The latest updates in prostate cancer imaging using positron emission tomography (PET) with Andrei Iagaru, MD, Professor of Radiology – Nuclear Medicine and the Chief of the Division of Nuclear Medicine and Molecular Imaging at Stanford Health Care.
GU Oncology Now: Dr. Iagaru, you recently had a review published in Current Opinion in Urology that explored the clinical applications of fluciclovine, choline, and gastrin-releasing peptide receptor targeting PET imaging for prostate cancer. Could you give a brief overview of the clinical use of these imaging agents?
Andrei Iagaru, MD: This was part of a series of articles in a supplement that we’re looking at ways to image prostate cancer. Of course, these days, prostate-specific membrane antigen (PSMA) is the universally accepted standard of care, even before it’s FDA approved. And in my institution, we use it in research trials where participants don’t have to pay for their enrollment in these studies. However, given how complex prostate cancer is, like any other cancer, and despite how good PSMA is, we must have ac- cess to other targets for imaging and hopefully treatment of prostate cancer as well.
We have access in the United States to Axumin (fluciclovine), which is FDA approved and it works well. In some instances, it may outperform occasionally PSMA. Although in many cases, PSMA has been shown to be superior. Historically, choline, which is incorporated metabolism of cancer cells overexpressed in prostate cancer, has been used initially labeled with C11, carbon-11, but also as fluorine-18.
So like many of these, including PMSA, you can deal with some misnomer because it’s not prostate specifically, overexpressed in prostate cancer, but other entities can show this target as well. So my view is that the more biological targets we have access to the better our patients will be served. And gastrin-releasing peptide receptors are a similar biological target that allows us to interrogate yet another component of cancer metabolism. These receptors are overexpressed in 60 to 100 percent of prostate cancers, but also in more than 80 percent of estrogen receptors, positive breast cancers, ovarian cancers, GI stromal tumors, and others.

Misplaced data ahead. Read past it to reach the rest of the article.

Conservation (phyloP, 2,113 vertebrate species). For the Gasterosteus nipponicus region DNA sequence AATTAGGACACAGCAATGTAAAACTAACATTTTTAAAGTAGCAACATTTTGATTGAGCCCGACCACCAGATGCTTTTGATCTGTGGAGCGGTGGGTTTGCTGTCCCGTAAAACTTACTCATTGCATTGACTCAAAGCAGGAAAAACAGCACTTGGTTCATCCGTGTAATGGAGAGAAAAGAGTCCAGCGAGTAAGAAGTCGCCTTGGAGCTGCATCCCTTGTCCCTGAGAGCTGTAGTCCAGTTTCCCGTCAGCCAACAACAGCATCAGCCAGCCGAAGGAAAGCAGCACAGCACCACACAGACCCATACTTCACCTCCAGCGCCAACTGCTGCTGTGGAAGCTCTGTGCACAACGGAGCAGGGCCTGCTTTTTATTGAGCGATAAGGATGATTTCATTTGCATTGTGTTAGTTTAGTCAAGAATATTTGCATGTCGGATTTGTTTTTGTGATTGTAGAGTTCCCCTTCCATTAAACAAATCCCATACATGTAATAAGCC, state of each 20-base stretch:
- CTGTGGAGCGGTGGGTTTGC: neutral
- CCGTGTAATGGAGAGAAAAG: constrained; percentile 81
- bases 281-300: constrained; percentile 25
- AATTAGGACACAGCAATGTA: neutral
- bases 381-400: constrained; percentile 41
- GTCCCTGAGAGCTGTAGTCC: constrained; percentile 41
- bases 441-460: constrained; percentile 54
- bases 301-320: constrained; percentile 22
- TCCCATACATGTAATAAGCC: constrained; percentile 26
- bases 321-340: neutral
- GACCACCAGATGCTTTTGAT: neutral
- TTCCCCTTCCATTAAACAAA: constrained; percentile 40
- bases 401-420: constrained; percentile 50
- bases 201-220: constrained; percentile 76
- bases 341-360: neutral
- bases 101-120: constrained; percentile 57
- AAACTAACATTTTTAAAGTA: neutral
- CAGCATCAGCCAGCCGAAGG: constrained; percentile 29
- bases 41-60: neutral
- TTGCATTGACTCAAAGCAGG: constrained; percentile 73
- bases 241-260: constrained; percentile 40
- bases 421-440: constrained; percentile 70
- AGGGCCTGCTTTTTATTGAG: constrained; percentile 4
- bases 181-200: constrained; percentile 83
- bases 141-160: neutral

So I don’t think we have a silver bullet in PSMA. We have a great agent in PSMA, but we need to be ready to interrogate the cancer processes when PSMA is not useful.
What are the challenges to PET in other types of imaging for prostate cancer?
Before the introduction of PSMA, prostate cancer was a difficult one for nuclear medicine in the sense that the standard of care, FDG, the workhorse of nuclear medicine in the United States, was only useful at very advanced stages. The aggressiveness of the tumor was much increased. We see availability of C-level and choline at several centers, the pioneer in the US being Mayo Clinic. Afterward, with Axumin availability, the difficulty in prostate cancer and PET is becoming more of a regulatory one, let’s get approval for PSMA. And I’ve seen there are good news coming from that direction.
And then the reimbursement, we have a big issue here where after the initial pass-through period where most of the approval, the cost of the drug is covered for a number of years, afterwards it’s bundled together with everything else and institutions are losing money by offering this because they have to purchase the agent from a commercial pharmacy, and they only go get reimbursed for a certain part of the exam. And here is where advocacy from physician organization, patient groups, may result in legislation that will hopefully fix this issue.
What are some other areas that are being researched in prostate cancer imaging that are of interest to you?
At my institution, we have several trials where we want to expand the use of PSMA, as well as gastrin-releasing peptide receptor (GRPR) imaging, beyond biochemical recurrence and the pre-surgical setting, which are the two indications that have been submitted for FDA approval. We have trials where we evaluate both PSMA and GRPR PET to guide biopsy in men whose MRI are equivocal or negative that they have high suspicion for prostate cancer. That’s an area of unmet need. These men undergo serial imaging procedures, sometimes multiple biopsies, chasing where the PSA is coming from. And our preliminary results indicate that this combined approach may help urology’s guider therapy. We hope to have preliminary results from our pilot phase study published soon.
We are also using the combination of PSMA and GRPR imaging to guide targeted therapy, such as high-intensity focused ultrasound (HIFU) or high-dose rate brachytherapy. The high-dose rate brachytherapy trial is supported by an R01 from the National Cancer Institute. In addition to guiding these local therapies, we also repeat the scan six months after treatment. The hope there is that if we can show a decrease in signal that perhaps some of these men will not require re-biopsy of the lesion to demonstrate success of treatment. A limitation of MRI is in the post-treatment setting where inflammation, bleeding, et cetera, may make the interpretation more difficult. So I hope the combination of these two biological targets and PET together with SMR will allow us to have a more accurate guidance of treatment and a better evaluation of responsive treatment.